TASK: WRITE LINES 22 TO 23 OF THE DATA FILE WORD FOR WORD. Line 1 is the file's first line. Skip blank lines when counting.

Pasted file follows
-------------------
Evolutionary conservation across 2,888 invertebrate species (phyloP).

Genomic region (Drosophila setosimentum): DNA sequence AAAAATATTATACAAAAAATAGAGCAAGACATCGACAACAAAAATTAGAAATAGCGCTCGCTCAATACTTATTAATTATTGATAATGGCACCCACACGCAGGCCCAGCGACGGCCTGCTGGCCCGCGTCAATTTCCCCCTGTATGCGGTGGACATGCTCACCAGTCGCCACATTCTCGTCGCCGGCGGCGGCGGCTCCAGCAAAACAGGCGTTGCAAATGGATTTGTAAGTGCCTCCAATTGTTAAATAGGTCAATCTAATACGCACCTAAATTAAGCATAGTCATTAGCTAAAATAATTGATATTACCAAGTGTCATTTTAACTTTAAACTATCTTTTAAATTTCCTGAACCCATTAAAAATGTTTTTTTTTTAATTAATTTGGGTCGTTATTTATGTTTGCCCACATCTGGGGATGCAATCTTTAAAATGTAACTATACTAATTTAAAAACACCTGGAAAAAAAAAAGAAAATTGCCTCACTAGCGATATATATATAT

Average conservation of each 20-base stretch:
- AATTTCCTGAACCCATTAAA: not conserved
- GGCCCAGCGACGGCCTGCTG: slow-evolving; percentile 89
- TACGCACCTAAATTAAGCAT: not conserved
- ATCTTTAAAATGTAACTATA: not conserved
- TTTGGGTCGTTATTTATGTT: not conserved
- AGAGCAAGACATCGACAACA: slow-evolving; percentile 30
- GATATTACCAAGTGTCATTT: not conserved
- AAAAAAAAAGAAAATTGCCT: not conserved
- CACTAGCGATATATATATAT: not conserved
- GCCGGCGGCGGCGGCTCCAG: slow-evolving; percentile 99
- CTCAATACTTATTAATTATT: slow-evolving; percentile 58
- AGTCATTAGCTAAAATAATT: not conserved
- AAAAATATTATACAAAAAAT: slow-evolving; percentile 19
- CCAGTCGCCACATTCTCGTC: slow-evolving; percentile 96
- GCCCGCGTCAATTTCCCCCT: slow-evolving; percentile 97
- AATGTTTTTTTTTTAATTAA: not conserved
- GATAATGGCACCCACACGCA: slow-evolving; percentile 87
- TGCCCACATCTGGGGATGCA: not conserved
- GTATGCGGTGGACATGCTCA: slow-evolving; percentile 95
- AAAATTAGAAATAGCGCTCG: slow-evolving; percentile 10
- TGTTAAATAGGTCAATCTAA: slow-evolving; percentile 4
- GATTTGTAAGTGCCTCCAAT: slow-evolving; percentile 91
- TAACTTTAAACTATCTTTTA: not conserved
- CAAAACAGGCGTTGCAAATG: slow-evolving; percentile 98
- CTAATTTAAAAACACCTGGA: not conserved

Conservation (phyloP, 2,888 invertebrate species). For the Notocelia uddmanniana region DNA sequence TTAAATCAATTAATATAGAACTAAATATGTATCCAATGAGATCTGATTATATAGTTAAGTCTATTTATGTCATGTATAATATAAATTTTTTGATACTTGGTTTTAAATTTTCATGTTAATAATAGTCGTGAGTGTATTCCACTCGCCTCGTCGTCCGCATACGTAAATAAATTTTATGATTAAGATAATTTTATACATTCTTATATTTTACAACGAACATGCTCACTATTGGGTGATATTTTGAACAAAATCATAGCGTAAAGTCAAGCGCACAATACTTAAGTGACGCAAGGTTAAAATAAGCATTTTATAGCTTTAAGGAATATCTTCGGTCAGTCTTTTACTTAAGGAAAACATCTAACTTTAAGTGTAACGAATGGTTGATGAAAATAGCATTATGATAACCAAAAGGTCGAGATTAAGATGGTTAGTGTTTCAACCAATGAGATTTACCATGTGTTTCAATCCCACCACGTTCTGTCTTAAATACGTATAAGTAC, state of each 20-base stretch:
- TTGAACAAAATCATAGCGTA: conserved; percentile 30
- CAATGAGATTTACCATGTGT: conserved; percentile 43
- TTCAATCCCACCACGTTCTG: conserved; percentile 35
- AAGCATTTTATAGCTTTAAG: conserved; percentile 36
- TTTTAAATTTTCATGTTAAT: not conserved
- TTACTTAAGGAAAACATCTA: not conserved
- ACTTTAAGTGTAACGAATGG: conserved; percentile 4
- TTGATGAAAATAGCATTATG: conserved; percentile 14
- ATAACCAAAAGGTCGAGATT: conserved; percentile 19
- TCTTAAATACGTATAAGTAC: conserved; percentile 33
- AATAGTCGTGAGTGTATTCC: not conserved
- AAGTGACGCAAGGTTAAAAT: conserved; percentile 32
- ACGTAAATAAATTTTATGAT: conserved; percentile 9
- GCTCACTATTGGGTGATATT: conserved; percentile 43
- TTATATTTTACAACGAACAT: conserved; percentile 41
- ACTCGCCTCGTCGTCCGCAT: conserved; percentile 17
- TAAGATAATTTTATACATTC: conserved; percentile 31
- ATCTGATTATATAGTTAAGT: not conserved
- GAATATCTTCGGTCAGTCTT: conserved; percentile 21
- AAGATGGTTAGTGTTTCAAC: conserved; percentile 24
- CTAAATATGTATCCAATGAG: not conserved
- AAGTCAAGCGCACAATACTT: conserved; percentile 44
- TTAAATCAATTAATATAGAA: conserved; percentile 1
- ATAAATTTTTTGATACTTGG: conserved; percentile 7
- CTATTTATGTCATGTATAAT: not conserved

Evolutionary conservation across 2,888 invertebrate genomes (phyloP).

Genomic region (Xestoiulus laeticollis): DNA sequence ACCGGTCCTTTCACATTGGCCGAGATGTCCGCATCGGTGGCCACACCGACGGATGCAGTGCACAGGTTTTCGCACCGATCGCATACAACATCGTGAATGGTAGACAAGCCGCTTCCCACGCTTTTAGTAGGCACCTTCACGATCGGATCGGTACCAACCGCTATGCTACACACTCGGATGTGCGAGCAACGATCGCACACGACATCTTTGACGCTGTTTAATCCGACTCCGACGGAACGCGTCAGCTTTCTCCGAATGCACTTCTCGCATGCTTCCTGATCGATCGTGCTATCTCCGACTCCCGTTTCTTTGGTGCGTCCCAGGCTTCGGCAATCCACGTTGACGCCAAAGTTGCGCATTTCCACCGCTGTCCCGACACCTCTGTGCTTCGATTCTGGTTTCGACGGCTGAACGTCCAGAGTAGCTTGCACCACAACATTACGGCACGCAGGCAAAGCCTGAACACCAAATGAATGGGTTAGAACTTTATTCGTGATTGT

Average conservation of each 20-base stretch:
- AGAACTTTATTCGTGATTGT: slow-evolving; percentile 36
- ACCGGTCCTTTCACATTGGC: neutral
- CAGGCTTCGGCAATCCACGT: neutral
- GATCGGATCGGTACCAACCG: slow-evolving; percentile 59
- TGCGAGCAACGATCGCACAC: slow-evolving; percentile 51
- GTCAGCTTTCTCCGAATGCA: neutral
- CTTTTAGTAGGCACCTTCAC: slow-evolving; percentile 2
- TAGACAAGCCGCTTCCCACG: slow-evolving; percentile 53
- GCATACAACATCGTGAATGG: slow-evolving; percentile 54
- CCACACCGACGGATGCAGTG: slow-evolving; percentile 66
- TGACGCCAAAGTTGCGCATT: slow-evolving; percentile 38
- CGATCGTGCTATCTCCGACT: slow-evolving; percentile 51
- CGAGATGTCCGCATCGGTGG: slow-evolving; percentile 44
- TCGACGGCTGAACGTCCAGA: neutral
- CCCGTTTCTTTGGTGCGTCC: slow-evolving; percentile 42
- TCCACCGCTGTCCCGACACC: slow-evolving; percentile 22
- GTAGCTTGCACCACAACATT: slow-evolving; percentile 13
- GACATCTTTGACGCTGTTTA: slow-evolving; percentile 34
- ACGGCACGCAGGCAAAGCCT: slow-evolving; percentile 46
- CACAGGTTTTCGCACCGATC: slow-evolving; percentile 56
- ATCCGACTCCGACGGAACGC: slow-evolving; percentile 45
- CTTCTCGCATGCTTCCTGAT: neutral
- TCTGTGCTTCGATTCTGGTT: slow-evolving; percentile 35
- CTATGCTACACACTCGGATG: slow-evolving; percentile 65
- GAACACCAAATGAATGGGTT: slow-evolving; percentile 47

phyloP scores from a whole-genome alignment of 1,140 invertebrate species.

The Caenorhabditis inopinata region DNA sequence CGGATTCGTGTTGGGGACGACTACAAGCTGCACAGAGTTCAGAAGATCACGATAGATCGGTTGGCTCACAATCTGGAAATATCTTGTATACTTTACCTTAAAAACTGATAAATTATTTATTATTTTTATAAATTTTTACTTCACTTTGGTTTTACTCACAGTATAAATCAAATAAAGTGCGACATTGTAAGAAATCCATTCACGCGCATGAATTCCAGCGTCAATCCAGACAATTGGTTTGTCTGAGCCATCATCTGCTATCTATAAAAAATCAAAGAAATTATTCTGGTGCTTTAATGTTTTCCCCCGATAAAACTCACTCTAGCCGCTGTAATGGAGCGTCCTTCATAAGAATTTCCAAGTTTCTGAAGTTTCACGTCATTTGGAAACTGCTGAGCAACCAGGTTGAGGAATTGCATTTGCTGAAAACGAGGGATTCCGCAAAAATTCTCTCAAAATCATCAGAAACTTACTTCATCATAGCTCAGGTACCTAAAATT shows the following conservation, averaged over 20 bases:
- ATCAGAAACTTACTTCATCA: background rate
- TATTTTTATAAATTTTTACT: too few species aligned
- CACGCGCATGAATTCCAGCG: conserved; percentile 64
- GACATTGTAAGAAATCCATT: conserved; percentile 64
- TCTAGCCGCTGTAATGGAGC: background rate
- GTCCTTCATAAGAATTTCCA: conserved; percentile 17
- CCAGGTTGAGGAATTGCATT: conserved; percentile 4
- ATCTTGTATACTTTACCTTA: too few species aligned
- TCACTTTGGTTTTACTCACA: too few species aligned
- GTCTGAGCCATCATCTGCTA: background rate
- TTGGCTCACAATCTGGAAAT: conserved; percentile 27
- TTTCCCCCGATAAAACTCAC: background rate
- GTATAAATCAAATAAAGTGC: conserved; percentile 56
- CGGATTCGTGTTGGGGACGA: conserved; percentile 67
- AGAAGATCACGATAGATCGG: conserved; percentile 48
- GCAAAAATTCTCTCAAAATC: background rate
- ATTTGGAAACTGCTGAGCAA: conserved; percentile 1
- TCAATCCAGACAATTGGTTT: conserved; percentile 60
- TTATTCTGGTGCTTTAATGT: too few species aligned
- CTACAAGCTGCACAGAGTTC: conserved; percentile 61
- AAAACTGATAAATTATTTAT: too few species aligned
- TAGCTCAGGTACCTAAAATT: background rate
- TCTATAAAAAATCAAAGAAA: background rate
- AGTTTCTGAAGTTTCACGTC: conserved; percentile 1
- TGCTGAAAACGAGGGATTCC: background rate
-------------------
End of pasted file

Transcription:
- GTATGCGGTGGACATGCTCA: slow-evolving; percentile 95
- AAAATTAGAAATAGCGCTCG: slow-evolving; percentile 10